40% of individuals who suffered first-episode psychosis are not prescribed adequate medication treatment according to new study
Medication error in psychiatric practice can be medical malpractice. In a recent study funded by the National Institute of Mental Health and funds from the Recovery Act, researchers found that patients between the age of 15 and 40 years old who suffered a first-episode psychosis were not prescribed a medication treatment complying with the recommended guidelines for their condition. According to the guidelines, patients with a first episode of psychosis should be treated differently than those with recurrent episodes.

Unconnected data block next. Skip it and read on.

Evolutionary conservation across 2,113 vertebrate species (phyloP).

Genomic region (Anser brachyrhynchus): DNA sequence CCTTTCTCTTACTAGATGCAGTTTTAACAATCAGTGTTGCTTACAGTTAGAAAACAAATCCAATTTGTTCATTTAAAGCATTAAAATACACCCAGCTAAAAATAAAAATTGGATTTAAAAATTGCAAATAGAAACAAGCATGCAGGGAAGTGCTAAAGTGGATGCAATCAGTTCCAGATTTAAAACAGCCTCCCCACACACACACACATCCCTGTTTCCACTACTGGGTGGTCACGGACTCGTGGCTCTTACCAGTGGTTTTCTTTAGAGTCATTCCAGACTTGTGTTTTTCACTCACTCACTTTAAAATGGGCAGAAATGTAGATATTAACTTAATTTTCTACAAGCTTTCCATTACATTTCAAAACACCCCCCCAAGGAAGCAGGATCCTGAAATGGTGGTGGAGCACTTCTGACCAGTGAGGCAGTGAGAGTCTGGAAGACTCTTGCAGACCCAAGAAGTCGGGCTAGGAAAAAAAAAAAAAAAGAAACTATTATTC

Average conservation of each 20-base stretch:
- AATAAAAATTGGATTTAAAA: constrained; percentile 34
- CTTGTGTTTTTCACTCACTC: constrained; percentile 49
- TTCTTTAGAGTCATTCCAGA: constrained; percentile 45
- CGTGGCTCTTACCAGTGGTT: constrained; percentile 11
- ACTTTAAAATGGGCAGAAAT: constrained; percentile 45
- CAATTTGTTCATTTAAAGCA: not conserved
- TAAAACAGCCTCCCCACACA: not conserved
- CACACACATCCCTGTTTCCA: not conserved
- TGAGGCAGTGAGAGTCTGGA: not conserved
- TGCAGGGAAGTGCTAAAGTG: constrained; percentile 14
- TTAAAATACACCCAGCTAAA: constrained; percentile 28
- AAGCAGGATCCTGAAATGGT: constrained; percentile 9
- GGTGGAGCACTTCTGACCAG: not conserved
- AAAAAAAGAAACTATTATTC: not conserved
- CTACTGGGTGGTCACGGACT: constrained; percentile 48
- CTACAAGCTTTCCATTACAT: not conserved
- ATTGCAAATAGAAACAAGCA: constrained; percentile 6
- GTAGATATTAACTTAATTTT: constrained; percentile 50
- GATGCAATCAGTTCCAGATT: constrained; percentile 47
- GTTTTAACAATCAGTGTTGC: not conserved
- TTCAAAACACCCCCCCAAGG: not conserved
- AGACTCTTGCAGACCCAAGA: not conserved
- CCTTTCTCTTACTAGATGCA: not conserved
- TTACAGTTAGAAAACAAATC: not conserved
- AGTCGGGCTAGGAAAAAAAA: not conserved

Researchers are calling for more prescriber education after they studied 404 individuals suffering from an initial schizophrenia episode and found that 159 of them were not prescribed an appropriate treatment. Among these 159 people, 8.8 percent were prescribed higher-than-recommended doses of antipsychotics; 23.3 percent were prescribed more than one antipsychotic; 36.5 percent were prescribed an antipsychotic and an antidepressant without a clear need for the antidepressant; 10.1 percent were prescribed psychotropic medications without an antipsychotic medication; and 1.2 percent were prescribed stimulants. In addition, 32.1 percent were prescribed olanzapine, a medication not recommended for first-episode patients. Some of the 159 fell into multiple categories.
Read more in the press release of the National Institutes of Health